(Apparently the holdup was a technicality. The Yankees didn’t have any open spots on the 40-man roster, and so they held off on officially announcing Hayes. They eventually designated Alan Mills for assignment.)

If the internet had been around at the time of the trade, we’d have thought little of it. Hayes was a largely unremarkable third baseman. He had been the Phillies starter for the previous two and a half seasons, following a trade from San Fran. In his career he had produced a .276 OBP and a 78 OPS+. Still, that was an improvement over what the Yankees had thrown out there in previous years. The position wasn’t his to lose, though; Hensley Meulens was in the running for the job. Their competition lasted all spring, with Hayes emerging as the winner at the very end. Muelens spent the season playing third at AAA.

Hayes turned out to be a revelation. His overall numbers might not have looked impressive — .257/.297/.409, a 97 OPS+ — but he represented a massive improvement over the previous years’ third basemen. With some quality backup work from Velarde and Leyritz, the Yankees moved from 13th to 4th in offensive production from third base, posting a combined 107 OPS+ at the position. That went along with an overall five-win improvement over 1991, a success for Buck Showalter in his first year at the helm.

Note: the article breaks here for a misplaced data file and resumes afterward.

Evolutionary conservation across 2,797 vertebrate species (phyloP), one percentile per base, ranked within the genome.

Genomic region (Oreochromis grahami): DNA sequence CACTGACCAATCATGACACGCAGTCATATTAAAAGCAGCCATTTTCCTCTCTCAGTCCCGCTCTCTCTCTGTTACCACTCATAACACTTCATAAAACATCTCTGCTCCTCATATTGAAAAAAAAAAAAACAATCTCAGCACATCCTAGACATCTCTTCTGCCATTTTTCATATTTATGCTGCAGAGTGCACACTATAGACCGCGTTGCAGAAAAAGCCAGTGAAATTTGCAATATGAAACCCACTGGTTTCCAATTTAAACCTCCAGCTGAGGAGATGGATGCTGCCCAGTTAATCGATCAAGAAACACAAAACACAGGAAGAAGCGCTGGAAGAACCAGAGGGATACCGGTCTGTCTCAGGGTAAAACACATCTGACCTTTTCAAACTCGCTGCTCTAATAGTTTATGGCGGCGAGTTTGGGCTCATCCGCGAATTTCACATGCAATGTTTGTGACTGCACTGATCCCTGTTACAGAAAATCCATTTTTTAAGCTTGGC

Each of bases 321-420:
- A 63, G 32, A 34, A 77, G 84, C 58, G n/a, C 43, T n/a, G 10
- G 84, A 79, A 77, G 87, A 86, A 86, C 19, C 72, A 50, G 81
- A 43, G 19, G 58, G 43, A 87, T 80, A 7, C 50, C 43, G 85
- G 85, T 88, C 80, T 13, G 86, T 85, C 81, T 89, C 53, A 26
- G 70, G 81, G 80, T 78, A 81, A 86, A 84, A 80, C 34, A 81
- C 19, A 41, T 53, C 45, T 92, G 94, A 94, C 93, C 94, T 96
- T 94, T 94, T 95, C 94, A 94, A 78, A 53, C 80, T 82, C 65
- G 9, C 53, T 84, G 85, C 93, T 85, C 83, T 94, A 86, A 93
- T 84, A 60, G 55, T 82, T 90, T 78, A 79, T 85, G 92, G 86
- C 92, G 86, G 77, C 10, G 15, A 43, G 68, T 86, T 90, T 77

I remember growing attached to Hayes that season, probably because he was simply so much better than his predecessors. I had only vague memories of Pags, and most of them were of his fading production in the late 80s. I had been used to dreck, so watching someone serviceable was quite the thrill. It came as a great disappointment, then, when I read the newspaper on November 18th, 1992. Major League Baseball had just held an expansion draft for the Colorado Rockies and the Florida Marlins, and the Rockies selected Hayes with their third pick.

Less than a month later, though, I had forgotten all about Hayes. On December 15th the Yankees signed Wade Boggs to man the hot corner. This was exciting not only because he was Wade Freaking Boggs, but because he was my best friend’s favorite player. (Despite my best friend being as die-hard a Yankee fan as I was at the time.) Lo and behold, Boggs, even at age 35 and coming off a colossally disapointing season, delivered the first above-average performance for a primary Yanks third baseman since Pags in 1987. You’d think Hayes would have become an afterthought, but that was not the case.